“Public sentiment is everything, with public sentiment nothing can fail; without it, nothing can succeed. Consequently he who molds public sentiment goes deeper than he who enacts statutes or pronounces decisions. He makes statutes and decisions possible or impossible to be executed”.
Last week, the field of communication lost one of its most eminent figures, Elisabeth Noelle-Neumann, who died on March 25 at the age of 93. A German public opinion scholar, Noelle-Neumann has had a powerful influence on the study of public opinion and political communication worldwide. Her most notable contribution, the theory of the Spiral of Silence, has made a lasting impression on the field.
If there is one historical personage that all finance ministers – or treasury secretaries – need to know, he is Jacques Necker (1732-1804). He was the finance minister of France in the 1780s. He was credited with popularizing the phrase ‘public opinion’ (opinion publique). What was his central insight? He noticed that the attitude of the French public to the king of France determined whether or not they purchased the treasury bills issued from time to time by the king. It they had a favorable opinion of the king they bought his bills; if not, they did not buy his bills. In other words, the financial health of the kingdom and the power of the king depended on opinion publique.
Necker pointed out that the same was true of the finance minister. He was clear that the finance minister ‘stands in most need of the good opinion of the people.’ He pointed out that fiscal policies needed to be pursued with ‘frankness and publicity,’ and that the finance minister must ‘associate the nation’ with his plans, including the obstacles he had to surmount. Necker practiced what he preached, launching a systematic management of public opinion. In 1792, he declared:
A reader's response to the blog post “Open Government”: Open to Whom?:
"Excellent post! Investing in ICTs is fundamental to open and transparent governance.
I am particularly struck by the following lines, "For their part, government officials complained about the lack of recordkeeping and archiving, particularly of the digital variety. Even with the best of intentions, officials may not be able to make information available amid weak information management systems; some of the interviewees pointed out that information about existing programs goes missing, and with it lessons learned -- along with the public’s opportunity to hold agencies accountable."
As part of the AudienceScapes project, InterMedia has been conducting quantitative and qualitative research in Africa, to better understand how people gather, share and shape news and public interest information. In Kenya, InterMedia conducted in-depth interviews with 15 senior members of the policy-making community.
"Voicing the opposite opinion, or acting in public accordingly, incurs the danger of isolation. In other words, public opinion can be described as the dominating opinion which compels compliance of attitude and behavior in that it threatens the dissenting individual with isolation, the politician with loss of popular support. Thus the active role of starting a process of public opinion formation is reserved to the one who does not allow himself to be threatened with isolation."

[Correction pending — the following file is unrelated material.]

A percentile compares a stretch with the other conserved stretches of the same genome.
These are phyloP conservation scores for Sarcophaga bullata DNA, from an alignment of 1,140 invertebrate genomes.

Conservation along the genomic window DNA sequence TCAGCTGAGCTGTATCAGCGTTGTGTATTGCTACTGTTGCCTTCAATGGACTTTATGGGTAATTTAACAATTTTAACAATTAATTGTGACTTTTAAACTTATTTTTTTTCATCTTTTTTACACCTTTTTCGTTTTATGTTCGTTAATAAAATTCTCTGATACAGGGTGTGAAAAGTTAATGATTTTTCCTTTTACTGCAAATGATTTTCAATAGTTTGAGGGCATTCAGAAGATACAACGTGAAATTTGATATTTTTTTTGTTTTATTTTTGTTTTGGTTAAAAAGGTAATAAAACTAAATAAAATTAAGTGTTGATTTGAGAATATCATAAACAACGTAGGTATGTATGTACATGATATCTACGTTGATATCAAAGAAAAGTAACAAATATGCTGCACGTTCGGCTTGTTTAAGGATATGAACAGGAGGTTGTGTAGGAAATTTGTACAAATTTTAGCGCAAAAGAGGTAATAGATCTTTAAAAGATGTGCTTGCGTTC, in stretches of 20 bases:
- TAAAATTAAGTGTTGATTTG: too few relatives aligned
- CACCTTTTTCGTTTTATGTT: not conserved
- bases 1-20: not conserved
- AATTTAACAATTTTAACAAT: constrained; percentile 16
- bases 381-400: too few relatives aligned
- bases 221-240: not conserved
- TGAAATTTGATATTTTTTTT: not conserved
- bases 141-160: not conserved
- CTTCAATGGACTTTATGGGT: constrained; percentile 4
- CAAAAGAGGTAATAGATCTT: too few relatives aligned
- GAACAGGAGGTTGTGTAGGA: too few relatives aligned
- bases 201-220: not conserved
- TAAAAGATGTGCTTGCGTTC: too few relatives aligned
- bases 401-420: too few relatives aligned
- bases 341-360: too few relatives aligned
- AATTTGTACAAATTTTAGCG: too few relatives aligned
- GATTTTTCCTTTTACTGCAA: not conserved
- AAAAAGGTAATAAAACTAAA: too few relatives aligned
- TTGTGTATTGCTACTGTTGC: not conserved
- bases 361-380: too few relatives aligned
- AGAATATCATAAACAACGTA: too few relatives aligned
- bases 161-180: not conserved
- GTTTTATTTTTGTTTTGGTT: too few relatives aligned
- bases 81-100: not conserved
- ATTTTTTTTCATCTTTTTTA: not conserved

In Memoriam: Elisabeth Noelle-Neumann (1916 - 2010)
Twaweza is a Swahili word that means “we can make it happen.” In Tanzania and Kenya, it is also the name of "a citizen-centered initiative, focusing on large-scale change in East Africa.” Earlier this week, at the Center for Global Development, Twaweza head and founder Rakesh R. Rajani delivered a presentation the title of which tickled my imagination: “Why Ownership and Capacity Building Don’t Work: Lessons from East Africa.”
As a salute to the historic passage of health care reform in the United States, a story that this blog has been tracking, I want to recall something that Senator Barack Obama ( as he then was) said in 2008. It was in the course of his epic battle with Senator Hillary Clinton (as she then was) for the presidential nomination of the Democratic party. You will recall that the two of them debated health care reform interminably in those months. The issue was: was health care reform merely a problem of technical design?
Why don’t Finns worry about locking their bikes on a busy Helsinki Street? Why do Finnish skateboarders who advocate anarchy politely abide by traffic laws? Why indeed is Finland so uncorrupt? The answers to these questions are presented in a paper by Darren C. Zook called “The Curious Case of Finland’s Clean Politics,” which a colleague recently shared with me. Zook points out that, puzzlingly, most corruption literature today focuses on countries where corruption is rampant in order to document and examine incidents and causes of corruption. Instead of focusing on the bad news, he posits, why not learn from the “clean” countries? His paper examines Finland as a source of inspiration for a model of clean government.
In the last posting I discussed two key elements making change difficult to achieve; namely people’s inherent resistance to change and the tendency to design and deliver messages appealing to the rational side of people. This last point is often a cause of limited success in promoting change because it neglects to consider that human behaviours are not always guided by rational considerations, at least in a strict scientific sense (see the still rather strong diffusion of smoking despite that its harm is almost universally acknowledged).Taking into account stakeholders’ perceptions, satisfaction, and cultural models can often be more effective than solutions-based innovations, especially if suggested by external agents of change.